Elan Morgan is a writer and web designer who works from Elan.Works, a designer and editor at GenderAvenger, and a speaker who has spoken across North America. They believe in and work to grow both personal and professional quality, genuine community, and meaningful content online.

He May Be a Junkyard, Semi-Feral Freakshow, But He's OUR Junkyard, Semi-Feral Freakshow

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Oskar, our new kitty, may not be Oskar for long. Oh, no. It has nothing to do with how we might send him to an early death or anything even close to that, because that would be so wrong, and I was raised a pacifist by Mennonites. No. Oskar, it turns out, is not a name that seems to fit him all that well, and then last night we hung a multi-coloured Hawaiian lei around his neck, and he looked like Ferdinand, the black bull from a storybook both the Fiery One and I remember fondly from childhood, The Story of Ferdinand. So, in the very near future, Oskar might become a Ferdinand, or Ferdie for short when he's being cute.

No matter what his name is, though, he will still be a fifteen-year old crotchety fusspot masquerading as a five-month-old kitten. I know that he is having a difficult time adjusting to his new life with us, but there is a look he gets on his face that has to be genetic. He gave it to me last night when he was snoozing on my lap and I mistakenly reached out to pet what I thought was his cute kitty head but turned out to be that of a junkyard semi-feral freakshow. I lightly scratched his forehead, which he normally likes, but this time he popped one of his eyes wide, left the other half shut, pulled his lips back to effect flea-bitten dehydration, and then he let out this long-winded yawl, keeping his one eye fixed on me in a nasty glare. Yoiks. I withdrew my hand hastily and questioned my safety. Oskar's eyes slowly fell shut again, and he once again looked like the sweet kitten we thought he was at the animal shelter. I marvelled at the swiftness of the transformation.

After my initial shock, I realized that this new revelation was quite in keeping with his behaviour over the several days that we have had him. He cries, he aggressively tries to steal food, he yowls, he keeps finding this strange black grime and spreading it all over the house, he mews, he actively shuns us when he doesn't get his way, he whines, he drinks from any water source except his own water dish, he bawls, he doesn't seem to know how to play like every other kitten I've ever known, and he laments, oh, he laments the unfairness of his existence every moment that he is not being pet or fed. The cat, he is vocal. He sits at our feet and CRIES like he is the saddest kitty in the whole world.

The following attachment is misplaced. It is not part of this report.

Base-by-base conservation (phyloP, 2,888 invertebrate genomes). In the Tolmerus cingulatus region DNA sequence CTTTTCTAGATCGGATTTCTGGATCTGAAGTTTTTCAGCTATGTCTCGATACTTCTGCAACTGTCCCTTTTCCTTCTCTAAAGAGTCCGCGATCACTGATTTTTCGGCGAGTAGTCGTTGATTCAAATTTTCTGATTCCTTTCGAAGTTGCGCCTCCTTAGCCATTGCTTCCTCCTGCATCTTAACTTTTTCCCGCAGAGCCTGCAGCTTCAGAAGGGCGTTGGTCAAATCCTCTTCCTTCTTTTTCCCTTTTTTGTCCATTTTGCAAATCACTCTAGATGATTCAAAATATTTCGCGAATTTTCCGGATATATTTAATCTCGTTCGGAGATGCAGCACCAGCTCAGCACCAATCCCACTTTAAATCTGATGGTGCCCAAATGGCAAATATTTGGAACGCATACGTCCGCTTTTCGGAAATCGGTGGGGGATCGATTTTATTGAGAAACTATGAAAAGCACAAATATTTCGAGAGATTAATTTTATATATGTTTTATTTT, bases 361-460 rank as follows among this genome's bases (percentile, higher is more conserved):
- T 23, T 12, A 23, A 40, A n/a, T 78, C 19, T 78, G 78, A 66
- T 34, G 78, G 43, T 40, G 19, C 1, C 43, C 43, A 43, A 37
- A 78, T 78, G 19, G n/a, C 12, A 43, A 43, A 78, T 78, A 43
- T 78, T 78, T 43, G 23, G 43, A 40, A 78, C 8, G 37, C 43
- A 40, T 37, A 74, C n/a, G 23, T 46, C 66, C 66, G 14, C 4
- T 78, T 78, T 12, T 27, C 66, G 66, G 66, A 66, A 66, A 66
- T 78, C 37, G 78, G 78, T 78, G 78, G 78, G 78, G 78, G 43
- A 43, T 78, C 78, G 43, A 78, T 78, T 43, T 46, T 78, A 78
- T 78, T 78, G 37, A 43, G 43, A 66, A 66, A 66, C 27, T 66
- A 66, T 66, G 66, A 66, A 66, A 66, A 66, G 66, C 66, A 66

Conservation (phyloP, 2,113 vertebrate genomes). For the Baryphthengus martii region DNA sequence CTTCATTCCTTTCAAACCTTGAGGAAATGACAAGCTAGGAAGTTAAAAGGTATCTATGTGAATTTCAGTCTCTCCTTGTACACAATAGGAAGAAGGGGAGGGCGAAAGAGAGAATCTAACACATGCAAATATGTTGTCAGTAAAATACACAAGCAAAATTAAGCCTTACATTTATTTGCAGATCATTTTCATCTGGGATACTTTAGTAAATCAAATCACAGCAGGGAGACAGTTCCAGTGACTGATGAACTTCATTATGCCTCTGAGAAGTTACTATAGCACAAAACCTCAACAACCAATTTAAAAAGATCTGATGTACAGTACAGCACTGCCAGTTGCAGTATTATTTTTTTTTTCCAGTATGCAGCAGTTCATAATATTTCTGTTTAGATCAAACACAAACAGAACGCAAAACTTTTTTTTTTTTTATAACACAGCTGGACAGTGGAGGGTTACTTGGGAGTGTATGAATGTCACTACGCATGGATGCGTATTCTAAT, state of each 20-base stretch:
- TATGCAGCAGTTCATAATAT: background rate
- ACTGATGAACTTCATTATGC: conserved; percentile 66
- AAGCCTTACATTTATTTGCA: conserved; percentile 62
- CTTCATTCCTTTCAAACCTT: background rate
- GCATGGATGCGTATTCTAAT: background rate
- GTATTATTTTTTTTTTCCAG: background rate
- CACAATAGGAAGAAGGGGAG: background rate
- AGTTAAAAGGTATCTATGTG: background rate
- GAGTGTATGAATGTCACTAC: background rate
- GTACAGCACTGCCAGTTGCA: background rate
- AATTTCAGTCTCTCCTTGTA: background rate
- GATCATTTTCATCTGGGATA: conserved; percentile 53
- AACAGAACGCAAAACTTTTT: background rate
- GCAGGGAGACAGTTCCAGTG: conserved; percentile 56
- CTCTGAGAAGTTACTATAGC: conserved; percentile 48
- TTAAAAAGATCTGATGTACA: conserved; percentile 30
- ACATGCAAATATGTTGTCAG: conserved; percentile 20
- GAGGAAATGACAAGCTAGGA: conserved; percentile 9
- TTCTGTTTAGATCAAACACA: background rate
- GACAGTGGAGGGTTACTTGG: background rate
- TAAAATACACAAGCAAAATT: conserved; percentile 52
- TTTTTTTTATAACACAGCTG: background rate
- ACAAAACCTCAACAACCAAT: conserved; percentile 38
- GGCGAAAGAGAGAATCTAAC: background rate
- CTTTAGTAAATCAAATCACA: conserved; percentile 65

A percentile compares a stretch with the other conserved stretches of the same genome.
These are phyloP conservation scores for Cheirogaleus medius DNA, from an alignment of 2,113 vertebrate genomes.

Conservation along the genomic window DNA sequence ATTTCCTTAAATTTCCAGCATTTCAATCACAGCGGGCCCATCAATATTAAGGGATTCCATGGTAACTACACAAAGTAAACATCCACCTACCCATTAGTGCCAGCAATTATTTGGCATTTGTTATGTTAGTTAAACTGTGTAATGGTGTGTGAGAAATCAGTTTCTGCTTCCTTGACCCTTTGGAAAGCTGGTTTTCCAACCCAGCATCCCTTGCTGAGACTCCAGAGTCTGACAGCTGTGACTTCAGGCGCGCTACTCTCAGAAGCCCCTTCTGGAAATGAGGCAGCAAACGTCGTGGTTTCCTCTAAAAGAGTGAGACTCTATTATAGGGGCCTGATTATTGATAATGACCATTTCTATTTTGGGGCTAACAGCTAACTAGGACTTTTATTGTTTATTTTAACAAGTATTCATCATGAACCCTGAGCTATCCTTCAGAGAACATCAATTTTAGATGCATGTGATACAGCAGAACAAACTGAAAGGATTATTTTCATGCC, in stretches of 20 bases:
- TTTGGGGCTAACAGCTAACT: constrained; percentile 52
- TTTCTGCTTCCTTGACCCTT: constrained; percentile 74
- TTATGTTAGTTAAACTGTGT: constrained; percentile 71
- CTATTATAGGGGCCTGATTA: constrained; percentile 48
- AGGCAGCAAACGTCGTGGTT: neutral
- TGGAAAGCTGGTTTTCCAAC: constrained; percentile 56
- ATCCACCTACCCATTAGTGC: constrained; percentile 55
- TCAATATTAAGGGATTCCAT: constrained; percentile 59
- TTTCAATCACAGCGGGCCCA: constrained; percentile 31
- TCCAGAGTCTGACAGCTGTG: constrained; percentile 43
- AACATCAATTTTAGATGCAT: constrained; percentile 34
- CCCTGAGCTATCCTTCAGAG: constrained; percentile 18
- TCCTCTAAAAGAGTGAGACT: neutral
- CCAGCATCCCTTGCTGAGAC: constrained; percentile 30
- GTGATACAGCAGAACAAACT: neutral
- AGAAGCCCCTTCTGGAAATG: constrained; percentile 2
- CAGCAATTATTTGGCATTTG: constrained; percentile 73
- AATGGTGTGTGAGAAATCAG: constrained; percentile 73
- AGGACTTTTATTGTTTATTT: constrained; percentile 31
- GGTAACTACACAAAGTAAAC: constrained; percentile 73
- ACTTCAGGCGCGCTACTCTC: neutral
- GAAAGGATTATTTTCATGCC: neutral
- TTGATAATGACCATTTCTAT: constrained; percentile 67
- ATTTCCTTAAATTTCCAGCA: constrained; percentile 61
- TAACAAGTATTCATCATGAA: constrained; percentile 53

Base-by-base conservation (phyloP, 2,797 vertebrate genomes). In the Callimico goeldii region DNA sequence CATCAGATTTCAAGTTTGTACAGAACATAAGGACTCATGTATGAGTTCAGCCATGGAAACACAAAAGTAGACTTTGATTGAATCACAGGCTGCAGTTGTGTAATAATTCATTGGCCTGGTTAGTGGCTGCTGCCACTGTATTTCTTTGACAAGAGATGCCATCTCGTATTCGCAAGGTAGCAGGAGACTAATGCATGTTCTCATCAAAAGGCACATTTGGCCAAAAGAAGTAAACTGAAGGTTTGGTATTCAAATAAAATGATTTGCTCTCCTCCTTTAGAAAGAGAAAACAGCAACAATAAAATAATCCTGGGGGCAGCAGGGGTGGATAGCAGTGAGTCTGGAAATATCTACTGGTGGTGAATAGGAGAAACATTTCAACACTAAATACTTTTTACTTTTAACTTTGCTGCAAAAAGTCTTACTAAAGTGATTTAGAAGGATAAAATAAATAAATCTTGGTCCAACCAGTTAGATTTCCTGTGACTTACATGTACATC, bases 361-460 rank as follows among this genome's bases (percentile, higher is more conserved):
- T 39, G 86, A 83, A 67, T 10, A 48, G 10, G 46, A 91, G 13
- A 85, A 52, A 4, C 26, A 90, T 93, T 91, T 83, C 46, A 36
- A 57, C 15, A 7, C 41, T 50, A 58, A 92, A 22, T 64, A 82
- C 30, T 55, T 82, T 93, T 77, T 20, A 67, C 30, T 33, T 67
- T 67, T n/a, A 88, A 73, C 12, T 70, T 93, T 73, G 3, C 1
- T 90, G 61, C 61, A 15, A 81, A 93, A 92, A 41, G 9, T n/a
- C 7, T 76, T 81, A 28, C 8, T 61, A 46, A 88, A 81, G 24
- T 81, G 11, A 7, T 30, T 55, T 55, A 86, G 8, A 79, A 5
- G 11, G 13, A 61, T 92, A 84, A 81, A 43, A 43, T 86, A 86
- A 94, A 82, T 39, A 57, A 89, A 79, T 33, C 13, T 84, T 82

We are patient, though, because he is little and might have been through a lot before we brought him home. We do know that wherever he was before, his owners likely did not leave out food and water bowls but left him to his own devices. I gather this from the fact that he stubbornly tries to get at our food and acts like it's goddammed Christmas every time I go near the garbage can. So far, he has been found trying to ingest coffee, salsa, and habanero pepper sauce, so he's not picky. I think he's just used to eating anything out of desperation. Also, he makes the hard kitten food we bought him look darn near impossible to eat. During his first night with us, he would bite down on it once and then swallow it nearly whole, making this painful-looking effort to get it down by extending and contracting his neck. He is getting better at eating like a regular cat and ate a good deal last night, though, so don't worry: no cats are being starved in the making of this family.

As hard as his racket is to take at times, he can also be the sweetest little fellow. His demeanor, as I mentioned before, is much more like that of an older cat than a kitten, and he has this way of standing around with us when we're talking like he's a third grown-up person. He gets sleepy but doesn't want to miss anything and ends up sitting on a chair bobbing his head up and down as he drifts in and out of wakefulness. He has these manic streaks of activity that send him careening down the hallway, skimming the corners on his hind end when he loses traction on the hardwood. He is cuddly and personable and brave and learns quickly. When he's not yowling, he's one of my favourite kitties.....

BUT, OH, THE YOWLING. It can make even me, the one who was raised by a family of pacifists, imagine creative ways of getting rid of his little vocal chords. I understand that new kitchen bottle brushes come pretty cheap these days.

I am so, so kidding, people. I already own a bottle brush.

Again, kidding.

When I go home this evening, I will feed him cat treats, cuddle up with him on the sofa, and give him kisses on his head just how he likes it. And then he will eventually jump of the sofa and look up at me and HOWL, because that is just what he feels like doing right now. And at some point tonight, I will touch this crotchety old man of a kitten at the wrong moment, and he will make that bug-eyed, flea-bitten face. And then I will pick him up and kiss him anyway, because I am a sucker for the rejected, the ugly, the lame, and the fat of the pet world.

He may be a junkyard semi-feral freakshow, but he's our junkyard semi-feral freakshow, and we like his bawling, ugly-face-making, food-issued self.

Anybody have the number of a good cat therapist?


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